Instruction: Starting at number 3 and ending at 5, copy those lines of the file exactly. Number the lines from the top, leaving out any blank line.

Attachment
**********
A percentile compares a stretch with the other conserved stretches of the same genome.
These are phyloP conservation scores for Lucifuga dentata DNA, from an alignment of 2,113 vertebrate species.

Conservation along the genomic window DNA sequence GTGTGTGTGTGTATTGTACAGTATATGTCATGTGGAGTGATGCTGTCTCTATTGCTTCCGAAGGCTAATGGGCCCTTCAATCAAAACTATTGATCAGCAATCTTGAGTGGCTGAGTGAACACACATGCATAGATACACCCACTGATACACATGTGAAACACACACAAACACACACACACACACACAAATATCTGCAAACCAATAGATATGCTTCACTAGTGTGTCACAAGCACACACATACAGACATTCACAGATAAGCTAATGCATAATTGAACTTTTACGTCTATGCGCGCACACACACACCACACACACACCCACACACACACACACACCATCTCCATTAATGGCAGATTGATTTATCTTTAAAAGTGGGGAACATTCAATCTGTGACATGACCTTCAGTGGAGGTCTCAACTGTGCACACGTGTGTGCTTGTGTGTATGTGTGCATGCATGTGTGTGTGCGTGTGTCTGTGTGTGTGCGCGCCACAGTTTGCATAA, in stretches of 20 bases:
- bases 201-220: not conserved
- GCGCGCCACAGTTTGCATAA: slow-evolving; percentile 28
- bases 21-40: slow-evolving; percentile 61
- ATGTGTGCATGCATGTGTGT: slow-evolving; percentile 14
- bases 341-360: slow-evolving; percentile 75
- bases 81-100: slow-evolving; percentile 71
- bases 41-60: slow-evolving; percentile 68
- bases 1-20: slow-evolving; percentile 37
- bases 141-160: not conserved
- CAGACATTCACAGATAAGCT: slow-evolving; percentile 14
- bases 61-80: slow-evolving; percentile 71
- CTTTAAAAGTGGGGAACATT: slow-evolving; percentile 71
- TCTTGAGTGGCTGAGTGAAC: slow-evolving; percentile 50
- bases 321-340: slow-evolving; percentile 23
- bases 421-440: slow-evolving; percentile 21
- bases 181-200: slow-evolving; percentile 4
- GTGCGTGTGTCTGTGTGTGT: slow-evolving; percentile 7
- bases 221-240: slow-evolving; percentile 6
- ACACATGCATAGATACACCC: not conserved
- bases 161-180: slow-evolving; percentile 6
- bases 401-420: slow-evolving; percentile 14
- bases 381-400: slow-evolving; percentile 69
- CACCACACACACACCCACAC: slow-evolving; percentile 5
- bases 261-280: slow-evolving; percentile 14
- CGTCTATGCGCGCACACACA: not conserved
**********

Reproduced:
Conservation along the genomic window DNA sequence GTGTGTGTGTGTATTGTACAGTATATGTCATGTGGAGTGATGCTGTCTCTATTGCTTCCGAAGGCTAATGGGCCCTTCAATCAAAACTATTGATCAGCAATCTTGAGTGGCTGAGTGAACACACATGCATAGATACACCCACTGATACACATGTGAAACACACACAAACACACACACACACACACAAATATCTGCAAACCAATAGATATGCTTCACTAGTGTGTCACAAGCACACACATACAGACATTCACAGATAAGCTAATGCATAATTGAACTTTTACGTCTATGCGCGCACACACACACCACACACACACCCACACACACACACACACCATCTCCATTAATGGCAGATTGATTTATCTTTAAAAGTGGGGAACATTCAATCTGTGACATGACCTTCAGTGGAGGTCTCAACTGTGCACACGTGTGTGCTTGTGTGTATGTGTGCATGCATGTGTGTGTGCGTGTGTCTGTGTGTGTGCGCGCCACAGTTTGCATAA, in stretches of 20 bases:
- bases 201-220: not conserved
- GCGCGCCACAGTTTGCATAA: slow-evolving; percentile 28